One thing I often observe: people with camera (philosophical question: what distinguishes people with cameras from photographers) leaving the lens hood turned around on the lens. Believe it or not, but the purpose of a lens hood is not to make your lens look bigger! It is there to prevent flares (straylight) from falling into the lens.

Why are flares harming the picture

Flares is light falling into the lens, which should not contribute to the image. Lens flares mainly occur when a strong light source is included in the image, but also light coming from the side causes problems. The light falls on the inner walls of the lens tube and is partly reflected and scattered. The former leads to the colorful patches of light known as lens flares. The latter travels on many different ways through the lens and partly ends up evenly distributed over the sensor. This light contributes to the picture as well as the intentiously directed light. The effect, however, is reduced contrast and a hazy look.

Forest path without lens hoodforest path with lens hood

Also in shots like my Picture of the Week #2 keeping out stray light is key. In this long exposure shot, many lights of the city were around and would have reduced the image effect.

Use a lens hood for fewer lens flares and more contrast

A lens hood is most often a black plastic tube, which can be attached to the front of the lens. Thereby, it helps to keep out unwanted light from the lens and thus from the image sensor. The shape of the lens hood depends on the shortest focal length of the lens and the image format (often 4:3 or 3:2). Lens hoods for short focal lengths are typically designed with cut-outs to optimally shield the lens in this configuration. For longer focal lengths, a relatively simple black tube suffices.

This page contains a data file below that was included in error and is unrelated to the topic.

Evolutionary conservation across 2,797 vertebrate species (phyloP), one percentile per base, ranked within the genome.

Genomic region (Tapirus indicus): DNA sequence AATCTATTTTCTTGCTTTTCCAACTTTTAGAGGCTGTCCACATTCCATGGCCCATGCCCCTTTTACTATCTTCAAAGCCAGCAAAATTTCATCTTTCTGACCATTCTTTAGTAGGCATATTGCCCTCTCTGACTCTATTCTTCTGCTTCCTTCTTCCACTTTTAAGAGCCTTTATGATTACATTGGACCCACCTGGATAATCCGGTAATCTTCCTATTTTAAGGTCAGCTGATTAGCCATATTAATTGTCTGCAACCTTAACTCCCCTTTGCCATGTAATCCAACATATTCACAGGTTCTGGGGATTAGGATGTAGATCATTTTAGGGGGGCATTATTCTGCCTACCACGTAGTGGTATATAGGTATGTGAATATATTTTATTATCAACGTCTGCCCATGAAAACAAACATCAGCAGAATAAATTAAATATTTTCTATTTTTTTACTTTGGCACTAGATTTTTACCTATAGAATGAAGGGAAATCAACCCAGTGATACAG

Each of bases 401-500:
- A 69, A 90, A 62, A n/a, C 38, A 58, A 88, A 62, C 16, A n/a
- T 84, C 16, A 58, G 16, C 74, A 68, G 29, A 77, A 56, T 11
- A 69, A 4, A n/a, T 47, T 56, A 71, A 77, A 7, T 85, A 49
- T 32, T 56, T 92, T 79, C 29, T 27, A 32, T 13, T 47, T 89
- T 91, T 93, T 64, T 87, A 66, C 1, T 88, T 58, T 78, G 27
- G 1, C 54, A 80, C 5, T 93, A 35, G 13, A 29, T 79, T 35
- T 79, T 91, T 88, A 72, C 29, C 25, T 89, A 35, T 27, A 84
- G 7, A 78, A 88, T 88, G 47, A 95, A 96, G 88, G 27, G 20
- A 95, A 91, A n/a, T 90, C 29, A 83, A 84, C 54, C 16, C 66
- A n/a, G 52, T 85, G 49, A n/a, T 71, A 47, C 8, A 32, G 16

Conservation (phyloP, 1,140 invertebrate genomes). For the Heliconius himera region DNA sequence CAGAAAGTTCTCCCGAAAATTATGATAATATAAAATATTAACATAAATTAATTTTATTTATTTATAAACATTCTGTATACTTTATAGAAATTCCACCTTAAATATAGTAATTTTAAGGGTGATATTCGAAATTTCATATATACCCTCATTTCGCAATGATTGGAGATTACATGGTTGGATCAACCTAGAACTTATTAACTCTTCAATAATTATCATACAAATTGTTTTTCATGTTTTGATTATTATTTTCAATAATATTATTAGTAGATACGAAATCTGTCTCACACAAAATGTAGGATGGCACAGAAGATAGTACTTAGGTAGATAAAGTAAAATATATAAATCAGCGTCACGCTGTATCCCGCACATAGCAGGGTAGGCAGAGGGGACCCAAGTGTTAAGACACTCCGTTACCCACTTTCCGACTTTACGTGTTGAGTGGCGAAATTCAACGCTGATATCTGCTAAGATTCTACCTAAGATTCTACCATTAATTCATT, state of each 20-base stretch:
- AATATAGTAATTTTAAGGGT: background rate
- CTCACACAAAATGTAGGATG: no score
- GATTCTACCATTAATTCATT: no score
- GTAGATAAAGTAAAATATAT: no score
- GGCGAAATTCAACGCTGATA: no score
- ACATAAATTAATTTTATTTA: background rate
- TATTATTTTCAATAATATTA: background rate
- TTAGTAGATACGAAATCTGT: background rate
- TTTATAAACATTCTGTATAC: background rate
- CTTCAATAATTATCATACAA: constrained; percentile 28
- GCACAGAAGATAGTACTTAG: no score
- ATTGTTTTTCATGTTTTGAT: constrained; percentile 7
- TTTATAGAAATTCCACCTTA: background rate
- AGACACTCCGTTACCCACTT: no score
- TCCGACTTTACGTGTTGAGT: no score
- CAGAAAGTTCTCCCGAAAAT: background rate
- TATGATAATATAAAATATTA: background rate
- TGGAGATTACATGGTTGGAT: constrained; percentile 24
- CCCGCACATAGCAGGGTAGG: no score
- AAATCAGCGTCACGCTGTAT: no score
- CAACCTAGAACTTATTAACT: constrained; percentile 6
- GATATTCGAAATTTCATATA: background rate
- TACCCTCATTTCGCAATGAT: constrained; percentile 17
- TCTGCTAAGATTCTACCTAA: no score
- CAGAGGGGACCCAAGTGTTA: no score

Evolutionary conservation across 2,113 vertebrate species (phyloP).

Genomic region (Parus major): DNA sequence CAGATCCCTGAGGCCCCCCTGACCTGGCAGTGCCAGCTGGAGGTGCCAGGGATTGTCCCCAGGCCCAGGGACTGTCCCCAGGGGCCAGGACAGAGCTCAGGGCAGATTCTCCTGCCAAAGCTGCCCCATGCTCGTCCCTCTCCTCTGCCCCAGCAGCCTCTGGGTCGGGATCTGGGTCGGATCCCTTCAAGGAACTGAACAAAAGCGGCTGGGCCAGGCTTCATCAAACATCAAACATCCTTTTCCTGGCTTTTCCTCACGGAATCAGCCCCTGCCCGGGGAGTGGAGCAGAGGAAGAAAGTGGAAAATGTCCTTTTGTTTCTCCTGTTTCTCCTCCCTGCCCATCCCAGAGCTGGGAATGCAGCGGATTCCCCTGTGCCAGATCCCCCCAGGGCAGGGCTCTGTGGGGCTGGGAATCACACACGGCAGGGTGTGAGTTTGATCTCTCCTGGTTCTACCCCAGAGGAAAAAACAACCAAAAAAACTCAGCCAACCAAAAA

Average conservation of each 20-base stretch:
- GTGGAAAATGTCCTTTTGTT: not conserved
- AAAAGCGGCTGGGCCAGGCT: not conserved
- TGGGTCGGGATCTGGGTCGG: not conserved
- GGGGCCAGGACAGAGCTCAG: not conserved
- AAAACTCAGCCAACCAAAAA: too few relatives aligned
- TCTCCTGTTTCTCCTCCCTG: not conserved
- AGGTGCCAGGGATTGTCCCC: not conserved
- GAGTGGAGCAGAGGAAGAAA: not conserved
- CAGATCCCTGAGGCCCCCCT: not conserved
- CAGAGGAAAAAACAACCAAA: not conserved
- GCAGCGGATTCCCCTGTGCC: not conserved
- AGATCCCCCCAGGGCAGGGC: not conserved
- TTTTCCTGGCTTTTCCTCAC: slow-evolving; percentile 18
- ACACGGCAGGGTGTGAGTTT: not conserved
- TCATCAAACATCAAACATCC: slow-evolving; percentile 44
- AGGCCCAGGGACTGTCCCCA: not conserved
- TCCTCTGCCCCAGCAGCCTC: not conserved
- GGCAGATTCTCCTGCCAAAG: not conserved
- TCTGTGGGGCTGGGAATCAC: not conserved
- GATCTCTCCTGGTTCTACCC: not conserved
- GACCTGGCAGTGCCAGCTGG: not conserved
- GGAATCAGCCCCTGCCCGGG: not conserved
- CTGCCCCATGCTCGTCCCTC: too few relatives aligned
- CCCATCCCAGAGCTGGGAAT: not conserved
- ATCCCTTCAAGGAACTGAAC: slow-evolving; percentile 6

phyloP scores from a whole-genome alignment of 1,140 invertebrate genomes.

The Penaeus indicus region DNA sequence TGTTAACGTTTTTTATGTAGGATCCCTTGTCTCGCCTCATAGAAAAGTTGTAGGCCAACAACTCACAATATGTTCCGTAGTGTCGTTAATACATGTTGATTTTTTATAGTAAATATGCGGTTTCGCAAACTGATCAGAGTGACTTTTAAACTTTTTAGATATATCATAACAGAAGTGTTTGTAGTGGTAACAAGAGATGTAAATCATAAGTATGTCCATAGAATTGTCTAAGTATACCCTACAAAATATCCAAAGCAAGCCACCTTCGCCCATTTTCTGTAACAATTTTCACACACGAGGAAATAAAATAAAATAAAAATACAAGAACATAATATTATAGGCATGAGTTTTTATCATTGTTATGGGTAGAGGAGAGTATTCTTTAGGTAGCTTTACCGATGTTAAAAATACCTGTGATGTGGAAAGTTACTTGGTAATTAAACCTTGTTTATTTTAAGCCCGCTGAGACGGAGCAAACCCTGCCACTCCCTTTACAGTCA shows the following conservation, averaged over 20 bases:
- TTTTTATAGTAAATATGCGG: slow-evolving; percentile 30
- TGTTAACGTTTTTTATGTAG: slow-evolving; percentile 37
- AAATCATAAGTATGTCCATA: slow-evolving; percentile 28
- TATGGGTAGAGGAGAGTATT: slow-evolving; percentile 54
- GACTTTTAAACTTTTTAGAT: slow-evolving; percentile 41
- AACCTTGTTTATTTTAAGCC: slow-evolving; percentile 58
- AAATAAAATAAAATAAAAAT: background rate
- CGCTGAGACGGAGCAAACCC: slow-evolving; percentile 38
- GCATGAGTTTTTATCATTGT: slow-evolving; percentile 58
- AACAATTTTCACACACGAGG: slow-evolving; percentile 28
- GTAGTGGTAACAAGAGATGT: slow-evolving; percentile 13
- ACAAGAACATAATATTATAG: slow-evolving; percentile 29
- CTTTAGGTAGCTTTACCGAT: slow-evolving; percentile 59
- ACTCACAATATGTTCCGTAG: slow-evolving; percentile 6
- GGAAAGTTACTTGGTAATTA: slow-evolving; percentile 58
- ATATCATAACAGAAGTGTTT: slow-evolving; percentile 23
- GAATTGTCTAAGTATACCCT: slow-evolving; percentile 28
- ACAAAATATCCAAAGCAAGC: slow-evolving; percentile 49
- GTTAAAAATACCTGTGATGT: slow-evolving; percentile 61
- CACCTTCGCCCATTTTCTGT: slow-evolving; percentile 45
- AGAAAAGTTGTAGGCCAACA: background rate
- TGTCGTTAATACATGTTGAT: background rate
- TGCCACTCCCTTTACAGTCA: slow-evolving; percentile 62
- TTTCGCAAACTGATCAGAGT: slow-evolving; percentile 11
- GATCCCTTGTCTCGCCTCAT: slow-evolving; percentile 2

It helps also to stand in the shadow. Then the stray light has even less chance to sneak into the lens. So, when you check the picture after taking and it got flares or stray light, you might want to create some shade for the lens by e.g. holding your hand to the side of the lens where the light is coming from.

On gray overcast days, the stray light comes actually from the whole cloud covered sky. This will not result in colored spots, but anyway reduce the contrast of pictures.

To find the right lens hood for you, just search for lens hood <your lens name>*. It is important to use the right one for your lens.

Throw out the UV-filter your dealer sold you for lens protection

It will not protect the lens from serious impacts anyway. In terms of flares, the filter is guaranteed to have a negative impact. Lens manufacturers spent a big effort to reduce flares using coated glass elements. I don’t expect that filters will be of similar quality. So if you don’t have a special reason for that filter (dirty or wet environments), leave it off and take the lens hood instead.

When the hood is properly installed, it will also provide some protection for the front element against impacts like bumps. I personally noticed that it also prevents fingerprints and raindrops.

Being ready for the shot

With the lens hood mounted, I see no objections against carrying the camera in the bag without a lens cap. Then you can pull out the camera and take a picture very quickly. Leave the camera in some mode useful for general situations (aperture priority with small f-value or shutter speed priority and auto ISO) and you don’t miss that awesome moment next time.

A word of warning

Make sure the lens hood is mounted correctly and locked in the final position. If it is rotated wrongly it might ruin the picture. When using a short focal length, a strong vignette might appear as part of the lens hood enters the frame.

I hope you enjoyed this post and consider using this underestimated piece of equipment. If you know someone who could profit from this, feel free to spread the word. Thank you!


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